You're using the Facebook in-app browser. Please open the page in a normal browser to have the best experience.
x

The art of negotiation

05/22/2018

Interview with the Harvard expert Eugene B. Kogan

Based on your experience in global negotiation practices, what are some of the major reasons why negotiations fail?

 

Negotiations differ significantly from one another, but three ideas are worth bearing in mind:

  • Strategic Listening
    Those who negotiate often fail to grasp the other person’s true interests.  There often is a considerable difference between a person’s underlying “interests” (what they really want) and their articulated “positions” (what they say they want).  Here’s a simple, but fundamental point: to gauge what your interlocutor really wants is hard work.  This is because, with trust lacking especially at the beginning, the other side will be reluctant to reveal their true preferences, concerned that you may exploit these vulnerabilities.  You may well feel the same way.


    In my WU Global Executive MBA module on “Negotiation and Conflict Management,” I frequently invoked the insights of 18th-century French diplomat Francois de Callieres.  One of Callieres’s admonitions was that to be effective, a negotiator has to “speak much less than listen.”  Failure to identify underlying interests makes it much harder for the parties in the negotiation to notice that they may have “asymmetries” of interests.  That is, one side in the negotiation may care more about a specific aspect of the deal than the other party—or may have different time preferences—creating opportunities for valuable trades.

Picture of two hands of people talking to each other
"Speak much less than listen" - negotiation is much about knowing the interests of the other party. Photo © CC0 Licence
  • Awareness of Alternatives
    Many negotiators do not ask themselves what the alternatives to a negotiated agreement are.  Reminding yourself and your counterparts about the immediate and long-term consequences of negotiation failure—“walking away from the [negotiating] table”—may clarify the urgency of making difficult, but necessary compromises “at the table.”

     

  • “Behind-the-table” Dynamics
    Often, negotiators “at the table” are not the ones to render the final decision on the deal being discussed. They negotiate the deal at the table, and then have to persuade the “behind the table” audiences to accept it.  (To use a very simple example, if you are buying a family car, you will likely have to persuade your husband or wife to approve the purchase.)  Therefore, negotiators are well advised to craft a deal, which the constituencies behind the table on both sides can accept. One third of a negotiator’s job is to finalize the deal at the table, but the other two thirds are: (a) to make the agreement implementable by the constituencies and (b) sustainable over time.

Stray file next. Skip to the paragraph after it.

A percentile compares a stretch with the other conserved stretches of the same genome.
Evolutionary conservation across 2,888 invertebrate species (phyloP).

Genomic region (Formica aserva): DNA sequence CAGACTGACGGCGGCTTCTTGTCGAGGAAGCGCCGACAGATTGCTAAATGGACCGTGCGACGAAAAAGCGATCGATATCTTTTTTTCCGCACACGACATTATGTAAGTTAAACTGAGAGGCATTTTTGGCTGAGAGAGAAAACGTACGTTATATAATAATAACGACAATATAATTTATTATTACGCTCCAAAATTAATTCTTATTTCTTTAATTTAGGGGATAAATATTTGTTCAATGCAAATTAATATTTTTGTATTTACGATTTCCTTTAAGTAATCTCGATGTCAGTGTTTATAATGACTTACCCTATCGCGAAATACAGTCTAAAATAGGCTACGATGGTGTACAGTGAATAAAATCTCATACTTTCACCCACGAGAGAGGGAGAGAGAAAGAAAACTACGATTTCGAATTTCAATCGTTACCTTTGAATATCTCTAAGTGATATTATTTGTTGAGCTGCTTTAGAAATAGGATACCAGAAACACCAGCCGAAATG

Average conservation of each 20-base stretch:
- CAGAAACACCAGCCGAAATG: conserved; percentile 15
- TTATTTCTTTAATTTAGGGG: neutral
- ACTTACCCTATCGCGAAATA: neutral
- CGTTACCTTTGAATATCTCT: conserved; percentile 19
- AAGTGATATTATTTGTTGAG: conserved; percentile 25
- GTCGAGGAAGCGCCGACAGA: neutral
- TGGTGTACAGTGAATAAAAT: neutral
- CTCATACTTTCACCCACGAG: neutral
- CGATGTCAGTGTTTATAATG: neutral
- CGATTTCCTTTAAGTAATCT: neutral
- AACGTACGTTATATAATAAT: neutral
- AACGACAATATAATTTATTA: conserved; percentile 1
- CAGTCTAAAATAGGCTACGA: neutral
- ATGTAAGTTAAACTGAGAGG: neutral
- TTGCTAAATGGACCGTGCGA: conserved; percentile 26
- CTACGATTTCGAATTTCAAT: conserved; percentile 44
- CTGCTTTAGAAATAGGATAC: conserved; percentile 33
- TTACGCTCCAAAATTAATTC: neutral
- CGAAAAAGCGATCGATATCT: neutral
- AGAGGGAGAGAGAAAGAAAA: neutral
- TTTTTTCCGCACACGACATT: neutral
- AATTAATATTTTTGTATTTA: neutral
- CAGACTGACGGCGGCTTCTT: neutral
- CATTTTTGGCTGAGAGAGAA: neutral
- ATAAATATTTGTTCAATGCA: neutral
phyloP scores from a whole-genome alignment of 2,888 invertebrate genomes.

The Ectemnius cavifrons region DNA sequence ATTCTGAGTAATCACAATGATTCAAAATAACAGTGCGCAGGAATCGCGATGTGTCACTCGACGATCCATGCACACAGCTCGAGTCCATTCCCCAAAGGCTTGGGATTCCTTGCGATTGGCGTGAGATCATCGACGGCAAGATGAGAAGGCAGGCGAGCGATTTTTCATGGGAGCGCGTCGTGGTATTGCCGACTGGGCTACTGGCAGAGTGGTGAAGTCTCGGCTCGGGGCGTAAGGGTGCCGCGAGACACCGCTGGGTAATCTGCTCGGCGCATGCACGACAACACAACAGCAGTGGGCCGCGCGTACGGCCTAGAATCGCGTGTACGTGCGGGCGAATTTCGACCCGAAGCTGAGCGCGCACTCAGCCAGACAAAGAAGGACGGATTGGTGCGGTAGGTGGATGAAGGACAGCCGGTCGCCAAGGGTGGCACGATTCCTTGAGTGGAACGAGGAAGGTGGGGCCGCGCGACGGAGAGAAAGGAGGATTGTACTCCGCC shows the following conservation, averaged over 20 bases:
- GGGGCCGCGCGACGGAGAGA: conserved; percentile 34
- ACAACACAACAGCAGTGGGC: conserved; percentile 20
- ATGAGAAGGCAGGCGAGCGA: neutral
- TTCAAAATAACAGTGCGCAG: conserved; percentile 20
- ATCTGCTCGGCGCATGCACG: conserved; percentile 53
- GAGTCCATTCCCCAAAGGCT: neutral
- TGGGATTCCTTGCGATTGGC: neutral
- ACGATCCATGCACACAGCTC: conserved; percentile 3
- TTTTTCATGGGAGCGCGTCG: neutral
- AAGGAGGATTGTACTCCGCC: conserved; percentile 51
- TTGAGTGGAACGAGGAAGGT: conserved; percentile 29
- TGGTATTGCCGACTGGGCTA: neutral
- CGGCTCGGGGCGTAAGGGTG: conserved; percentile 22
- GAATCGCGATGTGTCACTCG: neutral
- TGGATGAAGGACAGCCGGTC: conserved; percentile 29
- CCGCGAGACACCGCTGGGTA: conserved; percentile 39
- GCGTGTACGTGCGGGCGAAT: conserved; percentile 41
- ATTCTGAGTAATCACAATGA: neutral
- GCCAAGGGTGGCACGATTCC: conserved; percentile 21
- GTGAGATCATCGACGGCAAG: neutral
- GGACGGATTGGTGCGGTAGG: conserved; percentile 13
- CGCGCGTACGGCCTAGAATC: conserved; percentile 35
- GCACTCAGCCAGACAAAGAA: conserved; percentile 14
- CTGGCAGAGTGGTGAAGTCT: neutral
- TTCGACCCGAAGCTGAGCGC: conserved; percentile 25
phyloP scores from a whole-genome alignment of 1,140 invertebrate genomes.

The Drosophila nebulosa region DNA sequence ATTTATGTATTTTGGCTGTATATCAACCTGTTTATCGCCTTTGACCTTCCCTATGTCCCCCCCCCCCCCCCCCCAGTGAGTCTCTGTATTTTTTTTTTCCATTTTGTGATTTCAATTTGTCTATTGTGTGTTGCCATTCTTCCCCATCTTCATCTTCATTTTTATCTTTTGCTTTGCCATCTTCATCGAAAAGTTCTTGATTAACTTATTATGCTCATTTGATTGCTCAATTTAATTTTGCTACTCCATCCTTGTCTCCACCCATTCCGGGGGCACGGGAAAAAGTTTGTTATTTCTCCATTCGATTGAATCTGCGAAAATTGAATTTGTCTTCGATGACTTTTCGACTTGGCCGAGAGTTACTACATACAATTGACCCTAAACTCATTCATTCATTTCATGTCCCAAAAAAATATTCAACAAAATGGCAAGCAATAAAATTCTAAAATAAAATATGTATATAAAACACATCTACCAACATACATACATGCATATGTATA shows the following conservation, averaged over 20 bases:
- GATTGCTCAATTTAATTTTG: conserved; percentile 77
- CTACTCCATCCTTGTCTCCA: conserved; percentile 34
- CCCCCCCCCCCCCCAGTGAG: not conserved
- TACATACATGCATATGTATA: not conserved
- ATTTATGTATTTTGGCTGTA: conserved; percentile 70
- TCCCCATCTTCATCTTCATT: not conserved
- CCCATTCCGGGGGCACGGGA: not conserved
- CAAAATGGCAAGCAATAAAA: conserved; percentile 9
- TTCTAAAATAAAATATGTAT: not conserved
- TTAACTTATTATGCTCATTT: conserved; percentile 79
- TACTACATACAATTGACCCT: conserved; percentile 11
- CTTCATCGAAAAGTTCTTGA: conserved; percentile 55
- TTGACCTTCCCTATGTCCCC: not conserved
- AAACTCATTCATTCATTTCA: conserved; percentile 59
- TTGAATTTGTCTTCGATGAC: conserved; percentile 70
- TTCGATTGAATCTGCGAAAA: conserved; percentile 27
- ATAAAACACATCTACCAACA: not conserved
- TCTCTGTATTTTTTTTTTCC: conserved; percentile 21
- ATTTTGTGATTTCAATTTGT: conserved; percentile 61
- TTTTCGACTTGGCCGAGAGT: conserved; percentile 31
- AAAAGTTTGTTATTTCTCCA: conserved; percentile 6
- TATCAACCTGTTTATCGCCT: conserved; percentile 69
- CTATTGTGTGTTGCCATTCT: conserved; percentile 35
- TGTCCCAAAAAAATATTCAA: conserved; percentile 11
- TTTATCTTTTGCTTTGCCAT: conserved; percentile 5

What is the most important skill an effective negotiator should possess?

Thinking about the “negotiation universe”—the internal and external contexts in which the current negotiation is taking place—is critical.  Thus, a negotiator must be effective “at the table,” cognizant of dynamics “behind the table” (on both sides), and disciplined to see “beyond the table” (on both sides).  At WU, I advised my GEMBA participants to use both a “microscope” (enabling them to be deft at the interpersonal at-the-table dynamics, such as active listening) and a “telescope” (empowering them to consider the “negotiation universe,” such as the fundamental power dynamics and broader ramifications of the single deal they are working on).

 

Coming from the academic “world of thought,” this is relatively easy for me to articulate.  But executive participants live in the “world of action.”  Henry Kissinger highlighted this point when he observed that leaders spend time in a “constant struggle to rescue an element of choice from the pressure of circumstance.”  Negotiators need to develop a strategic, perspective-taking mind habit—Take Time to Think—as part of preparing for the negotiation.  Simple as this suggestion may sound, it is easy to lose track of in the “world of action.”

3 people sitting at a table and negotiate
The "negotiation universe" and "world of thought" - successful negotiators know how to pay attention to both of these concepts. Photo © CC0 Licence

Are there basic guidelines that executives, who find themselves in complex negotiation situations, can follow to create mutually-beneficial solutions?

 

  • Manage Your Internal Negotiations
    Make sure that both your boss and your subordinates are on board with the thrust of your negotiation approach.  If you are negotiating on behalf of your manager, he or she will have to sign off on the deal.  If you are representing a team, you will have to persuade them to implement your deal with gusto.  For best long-term results, keep both internal audiences regularly in mind as you negotiate.

     

  • Map out Your “Negotiation Universe”
    Now that you’ve considered the internal context for your deal, think about the external one: what are the connections between this negotiation and others?  How do these connections impact the negotiation at hand?  Specifically, what advantages and constraints does this external context present?

     

  • Engage in Strategic Empathy
    What does your counterpart’s negotiation universe look like?  Specifically, think about how your counterpart is managing his / her internal and external contexts: what kind of a deal can you craft that will make it palatable to the internal constituencies – and sustainable given the external constraints?

 

Negotiation techniques and skills are part of the Global Executive MBA program. For more information click here.

Share this